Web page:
This is Pat. It is short for Pasquale. He just turned 80. He was our tour guide. His daughter was supposed to give us the tour but was called out for an injured raptor emergency. The center is actually free to the public to walk through. The hours are long and the scenery beautiful. The tour costs $25.00 but split between several people is little to nothing. And the tour is definitely worth it.
The MacBride Raptor Center is a nonprofit that rehabilitates approximately 150 birds a year. About 75 of the 150 are returned to nature.
This is the flight cage. It is approximately 100 feet long and 12 feet wide. When a raptor is ready to "learn" to fly again they are taken to this shed. The raptors are "launched" from one end and fly to a perch at the other end. The exercise gets them strong enough to return to the wild.
This is our copywork for the week. This sign was posted as we were entering the section where the raptors are.
There are several types of owls, hawks, eagles and other raptors at the center. These raptors were either too injured or imprinted on and could not be released into the wild. They are housed here for the public to learn from.
"We are here for you to admire, learn from and above all respect."
~~~Hawk, Owl, Eagle
"You cannot perceive beauty but with a serene mind.
This is a barred owl. He had quite the personality. Imagine the sound you make when you chomp your teeth together. He made that sound. Sweet would chomp her teeth back at him and he would chomp back at her. It was comical.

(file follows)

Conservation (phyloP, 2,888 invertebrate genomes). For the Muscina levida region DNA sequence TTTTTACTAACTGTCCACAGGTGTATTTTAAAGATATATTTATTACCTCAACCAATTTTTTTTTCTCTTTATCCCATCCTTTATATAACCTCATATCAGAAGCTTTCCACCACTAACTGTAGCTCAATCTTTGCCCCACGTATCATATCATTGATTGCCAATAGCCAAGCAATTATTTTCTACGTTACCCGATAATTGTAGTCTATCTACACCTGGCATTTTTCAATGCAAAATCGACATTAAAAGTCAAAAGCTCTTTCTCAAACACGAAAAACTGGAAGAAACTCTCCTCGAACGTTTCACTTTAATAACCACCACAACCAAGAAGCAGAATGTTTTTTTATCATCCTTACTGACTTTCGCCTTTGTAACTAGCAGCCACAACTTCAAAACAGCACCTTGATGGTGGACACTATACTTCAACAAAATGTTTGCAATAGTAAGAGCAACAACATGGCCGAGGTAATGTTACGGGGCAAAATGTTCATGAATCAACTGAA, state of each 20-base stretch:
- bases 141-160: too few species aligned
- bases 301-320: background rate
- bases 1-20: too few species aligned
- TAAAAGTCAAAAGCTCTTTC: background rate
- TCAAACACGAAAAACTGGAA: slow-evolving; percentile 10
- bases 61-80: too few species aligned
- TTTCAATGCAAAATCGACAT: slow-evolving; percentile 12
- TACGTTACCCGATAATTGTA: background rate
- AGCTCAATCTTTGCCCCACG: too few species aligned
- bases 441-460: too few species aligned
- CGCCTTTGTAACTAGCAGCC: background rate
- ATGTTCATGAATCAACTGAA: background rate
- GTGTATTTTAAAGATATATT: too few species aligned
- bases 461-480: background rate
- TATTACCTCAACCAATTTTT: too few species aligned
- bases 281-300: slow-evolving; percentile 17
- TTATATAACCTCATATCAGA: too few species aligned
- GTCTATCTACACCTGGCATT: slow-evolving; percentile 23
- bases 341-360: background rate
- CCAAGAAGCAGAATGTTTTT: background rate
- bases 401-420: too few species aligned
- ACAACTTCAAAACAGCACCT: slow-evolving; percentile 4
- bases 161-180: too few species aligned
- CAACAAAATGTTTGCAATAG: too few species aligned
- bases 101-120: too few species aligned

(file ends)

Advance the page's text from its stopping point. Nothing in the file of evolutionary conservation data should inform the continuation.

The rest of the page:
This is a Harris's Hawk. He is at the center due to human-imprinting.
These are American Kestrels. They were really very pretty.
This pretty little gal was Sweet's favorite. It is a Northern Saw-Whet Owl. Her left wing was severely damaged. She weights 3 1/2 ounces and has a wingspan of 2 feet.
This is Spirit. Her left wing was removed due to a dislocation and has been on display since 1989. She weighs 11 pounds and has a wing span of 7 feet.
The tour lasted about an hour in all. We viewed some very awesome raptors and heard some very neat stories. It opened up a whole new world of wildlife to Chip. He inquired about volunteering and would really like to learn more about the raptor species.
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